Do you have the recipe, tools and 'baker' for your security cake?

Read time 1min 50sec
Manuel Corregedor, COO of Telspace Systems.
Manuel Corregedor, COO of Telspace Systems.

Effective information security depends on the right recipe, tools and 'baker'.

This is according to Manuel Corregedor, COO of Telspace Systems, speaking at the ITWeb Security Summit in Midrand yesterday.

Likening information security to baking a cake, Corregador said: "First, you need the recipe, which raises the question of which [security] framework to choose."

Security frameworks, tools and skills deployed in an organisation need to be appropriate to their context: world-class massive systems are not necessary for SMEs, while large enterprises need much more than just the basics.

"You need to choose the right standard for yourself, one that is appropriate for your context. The NIST Cybesecurity Framework standards, for example, cover everything, but it's a massive framework and it might be too much for an SME to implement and manage. Everyone needs to understand the framework, so it's important to choose the right one to secure buy-in."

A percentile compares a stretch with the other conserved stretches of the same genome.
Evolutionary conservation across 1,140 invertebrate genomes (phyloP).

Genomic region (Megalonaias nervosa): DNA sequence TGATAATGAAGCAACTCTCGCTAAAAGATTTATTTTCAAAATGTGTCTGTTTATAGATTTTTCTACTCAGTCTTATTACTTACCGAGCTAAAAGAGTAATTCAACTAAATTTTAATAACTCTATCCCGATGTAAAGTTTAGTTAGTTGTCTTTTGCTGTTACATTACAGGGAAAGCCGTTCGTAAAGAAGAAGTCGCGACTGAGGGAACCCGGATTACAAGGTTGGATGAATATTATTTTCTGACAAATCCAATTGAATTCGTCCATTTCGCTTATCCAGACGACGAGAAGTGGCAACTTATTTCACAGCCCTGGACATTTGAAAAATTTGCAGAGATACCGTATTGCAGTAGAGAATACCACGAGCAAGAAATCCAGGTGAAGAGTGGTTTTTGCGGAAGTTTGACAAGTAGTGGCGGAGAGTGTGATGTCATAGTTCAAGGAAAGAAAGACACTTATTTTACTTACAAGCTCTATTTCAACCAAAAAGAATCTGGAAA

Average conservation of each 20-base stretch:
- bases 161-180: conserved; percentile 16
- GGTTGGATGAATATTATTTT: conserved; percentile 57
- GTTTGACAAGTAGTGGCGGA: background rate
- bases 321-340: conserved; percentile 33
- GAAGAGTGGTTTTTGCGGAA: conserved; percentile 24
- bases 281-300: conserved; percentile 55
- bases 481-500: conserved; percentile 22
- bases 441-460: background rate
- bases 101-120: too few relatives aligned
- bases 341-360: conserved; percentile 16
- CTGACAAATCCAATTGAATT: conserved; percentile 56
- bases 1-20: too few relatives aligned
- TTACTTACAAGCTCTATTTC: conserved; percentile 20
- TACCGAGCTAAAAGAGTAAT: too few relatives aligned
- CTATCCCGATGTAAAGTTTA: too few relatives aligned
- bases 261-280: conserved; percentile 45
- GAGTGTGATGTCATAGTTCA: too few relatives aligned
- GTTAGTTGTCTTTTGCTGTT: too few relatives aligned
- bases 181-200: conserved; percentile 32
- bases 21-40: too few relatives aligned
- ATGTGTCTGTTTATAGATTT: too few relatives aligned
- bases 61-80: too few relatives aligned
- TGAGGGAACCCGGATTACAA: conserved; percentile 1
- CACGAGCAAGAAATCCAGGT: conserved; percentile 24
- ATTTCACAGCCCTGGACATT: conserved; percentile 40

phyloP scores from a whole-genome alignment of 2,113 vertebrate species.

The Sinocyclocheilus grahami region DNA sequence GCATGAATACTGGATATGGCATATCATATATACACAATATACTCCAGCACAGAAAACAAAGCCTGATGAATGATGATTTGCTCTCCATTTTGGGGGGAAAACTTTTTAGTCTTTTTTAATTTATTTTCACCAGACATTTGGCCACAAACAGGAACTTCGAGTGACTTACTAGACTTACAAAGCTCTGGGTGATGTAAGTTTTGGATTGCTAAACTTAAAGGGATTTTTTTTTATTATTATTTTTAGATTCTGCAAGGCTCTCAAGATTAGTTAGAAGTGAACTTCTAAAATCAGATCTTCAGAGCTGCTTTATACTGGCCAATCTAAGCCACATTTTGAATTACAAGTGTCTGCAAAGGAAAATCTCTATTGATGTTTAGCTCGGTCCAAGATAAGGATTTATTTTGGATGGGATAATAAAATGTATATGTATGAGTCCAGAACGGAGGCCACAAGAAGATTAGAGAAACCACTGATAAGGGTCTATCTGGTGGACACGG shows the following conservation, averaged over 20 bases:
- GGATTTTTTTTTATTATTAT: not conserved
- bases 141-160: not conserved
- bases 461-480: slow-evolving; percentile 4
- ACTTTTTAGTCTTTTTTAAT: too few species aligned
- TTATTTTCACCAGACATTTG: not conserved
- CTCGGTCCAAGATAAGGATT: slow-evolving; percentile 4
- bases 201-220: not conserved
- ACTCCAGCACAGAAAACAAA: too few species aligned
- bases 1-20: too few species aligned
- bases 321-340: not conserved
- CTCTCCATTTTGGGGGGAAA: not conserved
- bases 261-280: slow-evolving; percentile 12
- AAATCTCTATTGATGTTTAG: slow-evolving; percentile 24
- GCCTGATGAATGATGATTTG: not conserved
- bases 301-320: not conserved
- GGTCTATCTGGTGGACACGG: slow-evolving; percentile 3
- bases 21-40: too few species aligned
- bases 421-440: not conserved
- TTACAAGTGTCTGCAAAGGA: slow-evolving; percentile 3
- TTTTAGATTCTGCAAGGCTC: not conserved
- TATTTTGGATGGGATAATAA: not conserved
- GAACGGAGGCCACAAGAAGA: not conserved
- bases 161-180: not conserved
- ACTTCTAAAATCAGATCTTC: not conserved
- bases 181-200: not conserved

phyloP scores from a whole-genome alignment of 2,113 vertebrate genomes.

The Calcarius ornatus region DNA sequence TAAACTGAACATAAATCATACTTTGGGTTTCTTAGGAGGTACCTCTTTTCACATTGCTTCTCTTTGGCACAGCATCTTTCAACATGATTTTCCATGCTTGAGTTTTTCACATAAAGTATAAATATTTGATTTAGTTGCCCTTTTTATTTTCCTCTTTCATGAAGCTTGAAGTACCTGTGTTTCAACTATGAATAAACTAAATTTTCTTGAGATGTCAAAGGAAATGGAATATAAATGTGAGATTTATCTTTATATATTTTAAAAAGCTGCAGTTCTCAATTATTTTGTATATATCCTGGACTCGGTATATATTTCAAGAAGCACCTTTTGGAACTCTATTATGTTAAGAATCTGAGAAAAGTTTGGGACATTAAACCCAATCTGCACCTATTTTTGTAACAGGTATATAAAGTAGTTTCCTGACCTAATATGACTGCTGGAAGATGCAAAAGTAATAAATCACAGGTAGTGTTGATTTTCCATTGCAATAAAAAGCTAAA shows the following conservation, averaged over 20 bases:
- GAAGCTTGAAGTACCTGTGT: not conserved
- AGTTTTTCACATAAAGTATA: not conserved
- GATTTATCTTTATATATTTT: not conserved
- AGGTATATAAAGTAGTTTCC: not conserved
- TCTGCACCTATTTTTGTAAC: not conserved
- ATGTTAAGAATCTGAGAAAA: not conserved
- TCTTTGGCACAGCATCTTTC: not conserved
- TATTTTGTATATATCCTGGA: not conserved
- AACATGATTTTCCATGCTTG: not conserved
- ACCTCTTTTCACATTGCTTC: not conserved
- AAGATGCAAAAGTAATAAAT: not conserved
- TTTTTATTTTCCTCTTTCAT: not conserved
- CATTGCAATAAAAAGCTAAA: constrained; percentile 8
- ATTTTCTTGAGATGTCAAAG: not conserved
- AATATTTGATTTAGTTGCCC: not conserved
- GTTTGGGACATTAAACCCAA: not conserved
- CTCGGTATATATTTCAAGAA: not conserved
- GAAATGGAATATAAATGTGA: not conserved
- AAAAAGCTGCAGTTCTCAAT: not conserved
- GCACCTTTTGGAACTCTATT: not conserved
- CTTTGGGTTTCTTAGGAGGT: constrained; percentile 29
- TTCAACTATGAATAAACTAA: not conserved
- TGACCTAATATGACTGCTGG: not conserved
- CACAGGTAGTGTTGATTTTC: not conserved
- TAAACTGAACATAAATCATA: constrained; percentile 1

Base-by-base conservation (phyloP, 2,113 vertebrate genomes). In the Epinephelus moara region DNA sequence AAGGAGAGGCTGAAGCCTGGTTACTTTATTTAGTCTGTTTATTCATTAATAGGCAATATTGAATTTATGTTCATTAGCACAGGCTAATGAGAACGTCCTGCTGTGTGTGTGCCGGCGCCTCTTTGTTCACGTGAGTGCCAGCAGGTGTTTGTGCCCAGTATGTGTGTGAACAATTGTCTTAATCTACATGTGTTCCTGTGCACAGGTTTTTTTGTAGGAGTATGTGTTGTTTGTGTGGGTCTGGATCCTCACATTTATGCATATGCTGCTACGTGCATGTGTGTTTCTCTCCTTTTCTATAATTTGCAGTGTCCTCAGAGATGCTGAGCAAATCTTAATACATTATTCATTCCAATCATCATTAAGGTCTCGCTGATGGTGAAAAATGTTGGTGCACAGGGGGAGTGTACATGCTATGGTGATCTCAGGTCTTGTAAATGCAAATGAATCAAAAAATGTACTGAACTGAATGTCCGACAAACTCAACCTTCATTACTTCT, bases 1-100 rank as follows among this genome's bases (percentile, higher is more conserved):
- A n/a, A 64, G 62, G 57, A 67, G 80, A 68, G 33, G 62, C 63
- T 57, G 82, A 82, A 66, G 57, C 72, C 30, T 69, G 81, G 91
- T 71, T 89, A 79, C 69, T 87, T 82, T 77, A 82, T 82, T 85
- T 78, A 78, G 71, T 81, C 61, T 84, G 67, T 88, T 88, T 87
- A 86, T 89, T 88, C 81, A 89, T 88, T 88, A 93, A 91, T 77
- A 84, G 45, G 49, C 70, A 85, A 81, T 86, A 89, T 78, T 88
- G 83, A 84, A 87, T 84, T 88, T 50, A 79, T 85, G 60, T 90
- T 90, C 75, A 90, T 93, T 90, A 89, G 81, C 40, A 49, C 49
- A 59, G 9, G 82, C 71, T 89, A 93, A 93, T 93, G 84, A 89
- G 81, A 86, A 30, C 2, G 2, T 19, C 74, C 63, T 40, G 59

A successful information security recipe also required a skilled 'baker', he said.

"You need the skills in place first, so you know what tools need to be bought to work for your environment and solve your problems. The person responsible for driving infosec decisions must also be chosen in line with the context, but they also need to be passionate about infosec, up to date with what's happening in the world of cyber security, and have the right level of skills and experience," he said.

On the right tools, Corregador advised that companies resist the urge to buy all the latest technologies and expect them to protect the environment.

"Don't just throw out what you have," he said. "Use tools that are right for the context, make sure the tools you have in place are actually turned on, patches are correctly applied, and strong passwords and two-factor authentication are in place. Stop testing the same thing over and over, and run penetration tests and vulnerability assessments," he advised.

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